The agtech industry is generating more and more investment every single year, and with that comes increasing media spotlight. What was an emerging category when I started reporting for AFN around 2015 is now a fully-developed, thriving ecosystem of entrepreneurs, startups, VCs, academics, and more. And while I recently reported on a startup that remained in stealth in order to spend time learning from farmers before it announced its business to the world, that’s not been a typical story in agtech. There has been surprisingly little involvement from farmers in agtech development, which many argue is bringing about failures and lost opportunities in the industry.
“My mantra for years was that we weren’t building the right product for the right user,” says Aaron Magenheim, an agtech consultant who’s been around since the beginning. “The user is not the guy singing the check; it’s the migrant worker with a third-grade education riding around on a quad. Technology is not being built for that guy, so it’s getting bottlenecked. In the last couple of years, the tech has changed and people are realizing that it’s not being adopted because farmers don’t have a plan.”
Magenheim’s career in the agriculture industry began with his family’s irrigation business in Salinas, California. Farmers began asking for help with identifying useful technologies, so he launched a company called Signature Agtech that sold a variety of agtech to farmers throughout California before shutting it down after an eight-year run.
His next venture, AgTech Insight, a full-service consultancy largely aimed at learning more about the agriculture industry globally and its relationship with technology.
“About a year and a half ago, I looked at where agtech was really going and how AgTech Insight could play a major role in that. If you look at all the industries, as they grow there’s a niche global consulting company that grows with the industry. Think of it as a McKinsey for agtech.”
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AgTech Insight allowed Maganheim to work with large agrifood corporates to better understand their business structure, operations, and strategy to identify where tech can play a greater role. Eventually, while speaking with a few long-standing farmer contacts, the question arose about why farmers remained hesitant to agtech adoption and what needed to be done to truly move things forward.
That’s where the concept for newly-launched Growers Insight was born, a farmer-focused consultancy aimed at helping farmers understand when and where to adopt agtech.
“Everyone gets excited about IoT, blockchain, startups, and VCs, but why aren’t we talking about strategy, planning, and making this stuff work? That’s what we are now bringing to the table,” he says. “We started looking at the problems and identified them over the last year and a half working with some very large growers while testing different processes. We can quickly, efficiently, and very reasonably dive into an organization and understand everything from its culture to its goals and what’s working tech-wise versus what isn’t working.”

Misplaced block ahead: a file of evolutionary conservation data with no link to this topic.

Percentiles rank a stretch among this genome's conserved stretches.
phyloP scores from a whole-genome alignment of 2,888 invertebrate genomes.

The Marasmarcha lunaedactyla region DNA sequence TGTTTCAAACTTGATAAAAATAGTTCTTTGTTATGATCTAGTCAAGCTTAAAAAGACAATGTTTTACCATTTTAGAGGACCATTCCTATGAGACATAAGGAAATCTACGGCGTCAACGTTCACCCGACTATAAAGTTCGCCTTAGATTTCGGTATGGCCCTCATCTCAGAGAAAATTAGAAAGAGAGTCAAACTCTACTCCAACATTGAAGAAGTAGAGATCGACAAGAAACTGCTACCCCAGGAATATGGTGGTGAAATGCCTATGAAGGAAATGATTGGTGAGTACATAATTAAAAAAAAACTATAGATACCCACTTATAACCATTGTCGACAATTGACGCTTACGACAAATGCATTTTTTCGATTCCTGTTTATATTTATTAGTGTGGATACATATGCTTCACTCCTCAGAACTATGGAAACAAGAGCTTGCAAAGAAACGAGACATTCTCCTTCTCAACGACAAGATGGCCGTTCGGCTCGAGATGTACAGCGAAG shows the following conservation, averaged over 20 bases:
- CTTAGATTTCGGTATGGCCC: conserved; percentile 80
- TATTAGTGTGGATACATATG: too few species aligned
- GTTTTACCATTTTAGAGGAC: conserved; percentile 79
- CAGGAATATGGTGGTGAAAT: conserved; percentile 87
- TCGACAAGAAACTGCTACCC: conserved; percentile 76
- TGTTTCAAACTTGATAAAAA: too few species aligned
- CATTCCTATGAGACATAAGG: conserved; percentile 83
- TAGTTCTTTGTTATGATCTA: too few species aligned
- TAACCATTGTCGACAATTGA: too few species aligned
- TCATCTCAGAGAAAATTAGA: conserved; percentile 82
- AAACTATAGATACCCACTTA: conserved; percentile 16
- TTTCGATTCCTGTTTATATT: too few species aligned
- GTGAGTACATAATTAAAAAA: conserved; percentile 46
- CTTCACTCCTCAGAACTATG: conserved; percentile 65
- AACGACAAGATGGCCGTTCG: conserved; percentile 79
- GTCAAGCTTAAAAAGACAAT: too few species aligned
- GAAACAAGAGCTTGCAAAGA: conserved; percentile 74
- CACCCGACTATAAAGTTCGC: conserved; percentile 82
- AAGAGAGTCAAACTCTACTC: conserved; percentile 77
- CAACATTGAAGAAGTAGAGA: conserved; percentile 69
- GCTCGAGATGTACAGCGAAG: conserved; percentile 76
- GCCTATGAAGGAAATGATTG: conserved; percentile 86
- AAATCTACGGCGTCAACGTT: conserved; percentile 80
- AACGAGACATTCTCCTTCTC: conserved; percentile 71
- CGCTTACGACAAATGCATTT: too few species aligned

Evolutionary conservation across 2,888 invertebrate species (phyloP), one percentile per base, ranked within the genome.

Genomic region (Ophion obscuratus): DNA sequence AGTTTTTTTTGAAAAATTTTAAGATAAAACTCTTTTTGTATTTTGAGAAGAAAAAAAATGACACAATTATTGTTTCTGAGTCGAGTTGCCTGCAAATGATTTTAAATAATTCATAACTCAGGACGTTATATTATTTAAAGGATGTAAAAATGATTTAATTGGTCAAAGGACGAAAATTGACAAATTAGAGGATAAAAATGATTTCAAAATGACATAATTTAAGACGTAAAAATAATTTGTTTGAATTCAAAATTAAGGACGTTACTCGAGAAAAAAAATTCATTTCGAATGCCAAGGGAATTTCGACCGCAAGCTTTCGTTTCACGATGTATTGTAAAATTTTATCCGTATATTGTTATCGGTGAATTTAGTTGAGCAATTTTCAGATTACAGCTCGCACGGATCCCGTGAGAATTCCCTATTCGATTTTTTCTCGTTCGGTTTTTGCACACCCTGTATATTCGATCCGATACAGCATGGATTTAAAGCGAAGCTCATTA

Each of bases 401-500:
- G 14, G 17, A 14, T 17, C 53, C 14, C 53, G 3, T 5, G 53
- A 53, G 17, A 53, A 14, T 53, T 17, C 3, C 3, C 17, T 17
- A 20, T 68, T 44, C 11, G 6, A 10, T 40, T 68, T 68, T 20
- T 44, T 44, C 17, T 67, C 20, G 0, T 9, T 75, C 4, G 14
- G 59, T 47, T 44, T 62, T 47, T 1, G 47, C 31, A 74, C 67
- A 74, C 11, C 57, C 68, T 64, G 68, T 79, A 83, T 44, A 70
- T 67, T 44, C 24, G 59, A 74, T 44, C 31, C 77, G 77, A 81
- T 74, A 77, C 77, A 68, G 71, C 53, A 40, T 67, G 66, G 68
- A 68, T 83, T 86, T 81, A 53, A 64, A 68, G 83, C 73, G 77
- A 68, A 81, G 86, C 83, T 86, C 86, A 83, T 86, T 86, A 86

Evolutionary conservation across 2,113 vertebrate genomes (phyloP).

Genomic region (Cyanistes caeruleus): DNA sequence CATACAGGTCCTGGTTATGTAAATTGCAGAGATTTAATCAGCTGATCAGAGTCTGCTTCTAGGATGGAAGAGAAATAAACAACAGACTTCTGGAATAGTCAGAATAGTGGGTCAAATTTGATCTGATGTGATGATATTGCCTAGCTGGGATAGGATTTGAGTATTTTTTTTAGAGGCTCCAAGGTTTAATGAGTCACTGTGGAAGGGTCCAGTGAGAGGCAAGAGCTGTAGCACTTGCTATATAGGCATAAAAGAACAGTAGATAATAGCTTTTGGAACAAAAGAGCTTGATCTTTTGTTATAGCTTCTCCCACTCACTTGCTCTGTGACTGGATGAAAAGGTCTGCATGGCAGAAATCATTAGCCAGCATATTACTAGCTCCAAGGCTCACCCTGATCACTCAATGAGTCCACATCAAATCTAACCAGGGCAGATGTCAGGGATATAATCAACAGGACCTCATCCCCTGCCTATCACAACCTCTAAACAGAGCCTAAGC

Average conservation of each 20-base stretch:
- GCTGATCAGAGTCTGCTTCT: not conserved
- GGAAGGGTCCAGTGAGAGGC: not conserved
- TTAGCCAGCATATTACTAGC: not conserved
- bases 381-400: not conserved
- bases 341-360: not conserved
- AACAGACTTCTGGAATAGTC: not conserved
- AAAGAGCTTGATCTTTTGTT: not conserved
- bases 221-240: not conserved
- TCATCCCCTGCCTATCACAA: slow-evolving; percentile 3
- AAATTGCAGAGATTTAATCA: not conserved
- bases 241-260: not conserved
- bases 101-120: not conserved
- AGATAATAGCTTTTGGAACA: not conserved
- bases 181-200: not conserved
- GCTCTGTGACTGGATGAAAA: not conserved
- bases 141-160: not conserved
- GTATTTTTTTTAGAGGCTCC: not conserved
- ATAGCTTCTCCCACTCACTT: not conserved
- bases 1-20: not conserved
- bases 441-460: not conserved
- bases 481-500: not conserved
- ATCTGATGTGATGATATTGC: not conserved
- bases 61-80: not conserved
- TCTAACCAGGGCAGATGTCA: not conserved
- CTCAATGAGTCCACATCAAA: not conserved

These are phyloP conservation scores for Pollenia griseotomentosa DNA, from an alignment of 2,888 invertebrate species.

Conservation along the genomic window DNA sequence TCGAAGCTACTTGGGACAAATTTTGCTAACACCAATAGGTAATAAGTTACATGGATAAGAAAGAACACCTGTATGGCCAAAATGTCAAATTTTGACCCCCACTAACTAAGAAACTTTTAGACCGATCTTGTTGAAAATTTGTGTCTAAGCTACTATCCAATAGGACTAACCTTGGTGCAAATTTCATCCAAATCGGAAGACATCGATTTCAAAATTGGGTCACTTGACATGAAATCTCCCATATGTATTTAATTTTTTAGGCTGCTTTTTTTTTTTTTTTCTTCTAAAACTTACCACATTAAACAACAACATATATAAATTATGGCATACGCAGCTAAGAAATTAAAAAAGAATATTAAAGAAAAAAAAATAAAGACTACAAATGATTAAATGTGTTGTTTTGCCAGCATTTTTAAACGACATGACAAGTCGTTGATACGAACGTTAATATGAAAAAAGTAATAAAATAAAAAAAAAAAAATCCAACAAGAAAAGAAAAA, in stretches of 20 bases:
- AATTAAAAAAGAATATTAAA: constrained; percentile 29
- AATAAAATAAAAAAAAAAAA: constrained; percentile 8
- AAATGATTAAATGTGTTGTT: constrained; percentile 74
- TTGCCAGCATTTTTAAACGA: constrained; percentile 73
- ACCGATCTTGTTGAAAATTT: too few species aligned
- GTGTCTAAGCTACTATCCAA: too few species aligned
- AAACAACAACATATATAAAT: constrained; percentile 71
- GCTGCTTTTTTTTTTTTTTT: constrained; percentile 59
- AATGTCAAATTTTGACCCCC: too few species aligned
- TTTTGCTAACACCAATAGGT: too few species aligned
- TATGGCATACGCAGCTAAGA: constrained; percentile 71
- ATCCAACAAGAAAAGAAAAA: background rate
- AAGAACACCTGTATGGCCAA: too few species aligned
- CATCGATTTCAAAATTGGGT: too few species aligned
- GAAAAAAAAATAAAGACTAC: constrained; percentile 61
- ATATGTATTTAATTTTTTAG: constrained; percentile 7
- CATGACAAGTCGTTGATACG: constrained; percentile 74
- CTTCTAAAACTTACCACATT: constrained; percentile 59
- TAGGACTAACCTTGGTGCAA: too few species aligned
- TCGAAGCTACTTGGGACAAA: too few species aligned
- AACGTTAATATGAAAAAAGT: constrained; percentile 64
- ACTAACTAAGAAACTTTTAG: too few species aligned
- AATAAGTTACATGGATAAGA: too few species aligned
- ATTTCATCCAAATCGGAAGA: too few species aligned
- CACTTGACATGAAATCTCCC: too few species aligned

Growers Insight starts with a 15-minute “health check” survey on its website that evaluates the farmer’s business. The survey is analyzed to identify strengths and weaknesses. It also benchmarks the operation against other farmers to highlight where they might be outperforming or underperforming. A summary and consulting proposal is generated to help the farmer determine whether moving forward with a one-to-five day onsite Grower Audit makes sense. Consulting fees run between $5,000 and $35,000 depending on the size of the company, the number of sectors in which it operates, and how many days will need to take place on-site.
“We might conclude, for example, that year one needs to be focused on tracking people better. Moving from paper time cards to digital. We will layout the business value of this and a budget of what it should cost, which person in your company should be responsible for it and how much of their time it should take.”
Some suggestions could be as simple as creating an irrigation decision flowchart to establish a chain of command in the event of an emergency. Farmers often lack basic business operations support, Magenheim says.
So far, his team has been testing the model with eight large growers on the West Coast, primarily producing specialty crops over the last year-and-a-half to ensure that the processes work correctly. Roughly 50 farmers have taken the survey so far, including producers in Latin America and Asia.
Taking their time perfecting the model was critical for Magenheim. Farmers cannot be approached in the same way as agrifood corporates when it comes to improving operational efficiency. He recently spoke in front of a group of 250 farmers in Modesto, for example, and only one of them had a five-year plan; one had an organization chart and none of them had heard anything about carbon farming.
Recognizing the triage that farmers must often perform among their operational challenges has also helped Growers Insight refine its approach to recommending technologies and identifying solutions.
“It hit home for me a few years ago when I was with a large farming operation talking about tech. He was interested in technology but he said I have $100 million problems, $50 million problems, and $10 million problems. If you are talking to me about fixing a $10 million problem, until I fix the $100 million and $50 million problems, I can only give you 5% of my time, because if I start focusing on the $10 million problem, the whole company could go in the wrong direction.”